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Saturday, November 8, 2008

Goya


Great movie, sez I. Critics be damned. I absolutely avoid such creatures when it comes to making a choice, but sometimes I inadvertently become aware of a bit of their spewing. To wit: one of 'em said this movie lacked any real story, jumped around too much. You know, I bet the folks who had to live through the Spanish Inquisition, the French Revolution, kinda wished things were a little more easy to follow, too. It was a terribly chaotic set of circumstances to be caught up in, and the director of this movie did an excellent job in conveying this feeling by a seamless and expert employment of cinematic technique. When chaos and upheaval are properly expressed, the viewer experiences a bit of that. It can, and should be somewhat disorienting.
The only problem is, I'm thinking, the director assumes a higher level of intelligence in his viewers than what is commonly encountered in your average critic.
OK, enough of that. (although it was kinda fun!)
I was stunned by this movie. Sat back on the couch all the way through the credits 'til the main menu came back up, and still I just sat there, unable, it seemed, to return to . . . my simple, easy version of what I call life. At once disgusted to be 'human' and elated that I have the opportunity to do it now, instead of then. In spite of all that, there is actually a somewhat lighthearted undercurrent to this thing, as if the respect for reason, rationality, that helped us make so much progress in pulling ourselves up out of such muck as is seen here, is beginning to rear it's positive - even a little playful - thinking head.
I can't say more without giving stuff away, and that's one of the things I hate most about the critics: they blab too much.
Below, a very famous portrait by Goya, Senora Sabasa Garcia, who looks a lot, it turns out, (when she's decked out the same way, at least) like Natalie Portman. That's not who she plays, but the similarity is visually employed, I guess to strengthen the idea of Portman's character, Ines, as Goya's muse. Natalie's phenomenal in this. You won't believe it.


Well, they're all really good. The movie is great. Here's the trailer:



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One of the most delightful scenes, for artists at least, is a sequence portraying the production of a print by manually pressed etching, from the preparation of the plate all the way to hanging the wet print up to dry. The picture above is what we see being made.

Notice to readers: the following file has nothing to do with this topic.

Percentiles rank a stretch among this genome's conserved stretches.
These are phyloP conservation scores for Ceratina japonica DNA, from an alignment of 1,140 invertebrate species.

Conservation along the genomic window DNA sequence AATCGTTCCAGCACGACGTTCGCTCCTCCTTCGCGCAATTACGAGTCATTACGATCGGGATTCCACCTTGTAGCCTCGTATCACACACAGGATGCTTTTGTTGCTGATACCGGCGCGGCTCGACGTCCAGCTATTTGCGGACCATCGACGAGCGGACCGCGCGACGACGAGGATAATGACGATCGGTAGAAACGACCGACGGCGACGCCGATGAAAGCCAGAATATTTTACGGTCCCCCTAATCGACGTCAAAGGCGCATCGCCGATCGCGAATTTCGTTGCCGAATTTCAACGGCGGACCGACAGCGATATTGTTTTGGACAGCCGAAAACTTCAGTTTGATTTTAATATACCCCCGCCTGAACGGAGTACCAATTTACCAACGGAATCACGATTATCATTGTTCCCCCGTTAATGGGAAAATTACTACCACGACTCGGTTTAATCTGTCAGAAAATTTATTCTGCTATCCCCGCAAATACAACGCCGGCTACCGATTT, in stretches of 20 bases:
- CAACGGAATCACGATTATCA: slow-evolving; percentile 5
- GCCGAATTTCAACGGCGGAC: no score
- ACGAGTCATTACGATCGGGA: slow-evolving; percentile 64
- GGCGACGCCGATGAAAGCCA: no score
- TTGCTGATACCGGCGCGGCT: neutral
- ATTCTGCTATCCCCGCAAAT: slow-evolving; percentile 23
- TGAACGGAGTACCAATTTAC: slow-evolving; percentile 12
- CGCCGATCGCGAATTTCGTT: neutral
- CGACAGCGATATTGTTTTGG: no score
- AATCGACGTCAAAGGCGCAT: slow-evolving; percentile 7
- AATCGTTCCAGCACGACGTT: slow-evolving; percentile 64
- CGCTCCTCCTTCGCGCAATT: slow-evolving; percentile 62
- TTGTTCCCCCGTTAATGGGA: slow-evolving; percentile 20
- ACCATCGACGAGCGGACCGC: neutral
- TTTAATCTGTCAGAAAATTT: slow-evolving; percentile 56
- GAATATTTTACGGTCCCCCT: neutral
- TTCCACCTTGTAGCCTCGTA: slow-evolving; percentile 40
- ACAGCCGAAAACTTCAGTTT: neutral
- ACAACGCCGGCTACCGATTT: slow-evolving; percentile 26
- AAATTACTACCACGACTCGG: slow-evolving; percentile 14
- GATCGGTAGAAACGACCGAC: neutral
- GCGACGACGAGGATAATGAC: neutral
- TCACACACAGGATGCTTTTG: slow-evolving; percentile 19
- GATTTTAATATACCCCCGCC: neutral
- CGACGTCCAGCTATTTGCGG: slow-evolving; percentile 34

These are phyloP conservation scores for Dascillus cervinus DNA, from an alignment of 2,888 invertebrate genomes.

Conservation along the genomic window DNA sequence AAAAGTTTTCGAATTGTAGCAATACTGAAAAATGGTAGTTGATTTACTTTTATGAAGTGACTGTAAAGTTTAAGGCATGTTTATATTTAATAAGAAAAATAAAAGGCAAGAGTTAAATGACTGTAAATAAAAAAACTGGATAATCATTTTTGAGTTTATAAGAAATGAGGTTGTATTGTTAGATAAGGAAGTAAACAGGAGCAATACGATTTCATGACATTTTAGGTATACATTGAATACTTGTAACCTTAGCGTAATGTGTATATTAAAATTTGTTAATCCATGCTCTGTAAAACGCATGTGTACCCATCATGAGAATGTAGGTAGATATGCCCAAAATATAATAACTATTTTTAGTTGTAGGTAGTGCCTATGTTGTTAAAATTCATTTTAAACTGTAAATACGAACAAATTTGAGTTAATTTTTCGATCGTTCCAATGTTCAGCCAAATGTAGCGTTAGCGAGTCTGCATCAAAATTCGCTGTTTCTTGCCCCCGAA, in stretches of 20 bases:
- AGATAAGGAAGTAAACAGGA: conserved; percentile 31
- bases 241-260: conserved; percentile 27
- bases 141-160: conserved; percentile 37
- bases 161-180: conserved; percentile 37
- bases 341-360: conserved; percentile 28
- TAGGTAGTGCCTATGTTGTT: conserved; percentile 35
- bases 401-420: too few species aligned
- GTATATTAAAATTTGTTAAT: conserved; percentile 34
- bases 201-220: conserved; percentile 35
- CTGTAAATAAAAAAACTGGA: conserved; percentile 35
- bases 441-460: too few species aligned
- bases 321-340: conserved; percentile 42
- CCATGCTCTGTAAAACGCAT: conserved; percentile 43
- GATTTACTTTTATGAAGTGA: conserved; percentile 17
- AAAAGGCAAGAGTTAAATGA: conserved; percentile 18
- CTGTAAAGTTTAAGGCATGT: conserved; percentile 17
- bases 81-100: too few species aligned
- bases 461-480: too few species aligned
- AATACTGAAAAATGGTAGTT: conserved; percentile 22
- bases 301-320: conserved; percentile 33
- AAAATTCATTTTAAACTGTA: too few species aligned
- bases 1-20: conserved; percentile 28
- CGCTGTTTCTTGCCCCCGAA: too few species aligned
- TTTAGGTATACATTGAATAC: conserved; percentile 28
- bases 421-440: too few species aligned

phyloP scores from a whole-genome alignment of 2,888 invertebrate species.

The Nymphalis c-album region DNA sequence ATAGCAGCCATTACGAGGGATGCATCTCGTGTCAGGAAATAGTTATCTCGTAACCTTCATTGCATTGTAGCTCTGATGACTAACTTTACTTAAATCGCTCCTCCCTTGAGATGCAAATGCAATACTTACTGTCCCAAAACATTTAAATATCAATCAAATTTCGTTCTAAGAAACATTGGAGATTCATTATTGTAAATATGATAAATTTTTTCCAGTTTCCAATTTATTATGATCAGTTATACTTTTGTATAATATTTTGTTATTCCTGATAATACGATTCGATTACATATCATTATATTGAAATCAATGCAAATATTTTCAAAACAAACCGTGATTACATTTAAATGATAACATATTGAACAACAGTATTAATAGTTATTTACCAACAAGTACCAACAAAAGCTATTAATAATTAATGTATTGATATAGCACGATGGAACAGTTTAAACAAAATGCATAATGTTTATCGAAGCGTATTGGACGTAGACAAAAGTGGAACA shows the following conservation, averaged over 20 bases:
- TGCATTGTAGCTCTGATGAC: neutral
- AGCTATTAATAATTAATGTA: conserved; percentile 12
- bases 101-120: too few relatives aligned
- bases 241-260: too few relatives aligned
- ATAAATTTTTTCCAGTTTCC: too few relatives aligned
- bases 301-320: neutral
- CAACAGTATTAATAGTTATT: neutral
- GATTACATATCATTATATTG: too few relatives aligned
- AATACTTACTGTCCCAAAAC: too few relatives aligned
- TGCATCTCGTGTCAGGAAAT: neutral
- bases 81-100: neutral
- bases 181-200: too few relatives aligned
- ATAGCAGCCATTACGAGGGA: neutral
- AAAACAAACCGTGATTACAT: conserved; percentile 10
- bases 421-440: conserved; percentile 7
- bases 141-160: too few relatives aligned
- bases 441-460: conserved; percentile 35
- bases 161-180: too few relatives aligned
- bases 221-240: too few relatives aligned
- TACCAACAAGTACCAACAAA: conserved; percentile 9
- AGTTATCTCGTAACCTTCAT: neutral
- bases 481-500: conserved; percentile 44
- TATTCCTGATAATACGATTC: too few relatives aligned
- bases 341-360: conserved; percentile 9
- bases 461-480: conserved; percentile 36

The one below seems like a good end piece, and besides, I just like it.





Finally, I want to offer the Wikipedia article on this flic, just for those who have already seen the movie, 'cause it's got all the spoilers. I only present it here because the writer's cut'n'dry rapid fire summation of just about everything that happens in this movie, cracks me up. Like somebody challenged him to tell this whole movie just as fast as he(or, in all fairness, she)could. Sorta reminds me of some book reports I heard in grade school. So, if you've already seen it or just don't mind the spoilers, that's HERE.

9 comments:

FANCY said...

Critics can be given in many ways - the critic who give you the opportunity to move forward and that one who insult you...I go true my "stomach feeling" and create my own opinion...;)

A.Decker said...

Fancy, I agree. A good critic is a teacher, who's interested in seeing you progress. It's the professional critics that irritate me. The ones whose priority is self promotion, who don't mind destroying the artist or the viewer's experience to make themselves look good.

But even with a good critic, a teacher, you still have to "...go true my "stomach feeling" and create my own opinion..." I couldn't agree more.

:-)

goodnevilguy said...

I'm looking forward to checking this one out ... sounds like it is going to make me somewhat unhappy about the human condition but I reckon that that is just a part of living.

I guess that I have to remember what Allen Wheelis said, "We don't have a right to be happy but we are entitled to the right to pursue happiness."

Whiskey and cheese time. Later.

A.Decker said...

Keith, I'm afraid you may be right on the first count. The positive bit I tried to extract may have been reaching a little on my part. Even so, the perspective it gives is well worth while.

I believe Mr. Wheelis pegged it just about right.

Whiskey and cheese, for sure, would be great with this one.

Aggie said...

I always like to make up my own mind about movies. It's all personal choice anyhoo. I'll look out for this one.

A.Decker said...

Aggie, good for you! And I totally agree. I hope you find it, 'cause it's a good 'n.'

Sue O. (aka Joannie, SS) said...

Thanks for the recommendation-I never heard of this film. I can't think of the name of the art channel we get, but I just watched documentary on Picasso and Matisse. It was refreshing. I may disagree with critics, politics and morals of society or even the artists themselves, but I revere the creative process.

Plugadão said...

Moro em pombal, Paraíba, meu professor de Filosofia passou este filme na escola, e todos da minha sala adoramos! Depois que assistimos ficamos curioso sobre as obras deste brilhante ator que retrata uma época bastante difícil para os países europeus, ótimo post este teu! =)

A.Decker said...

Plugadao,

Thanks for your visit. Yes, Mr. Skarsgard is a very talented actor who has played a wide variety of roles. You should check him out. He chilled me to the bone as a marauding Saxon in the 2004 King Arthur.

Thanks again. I appreciate your comments.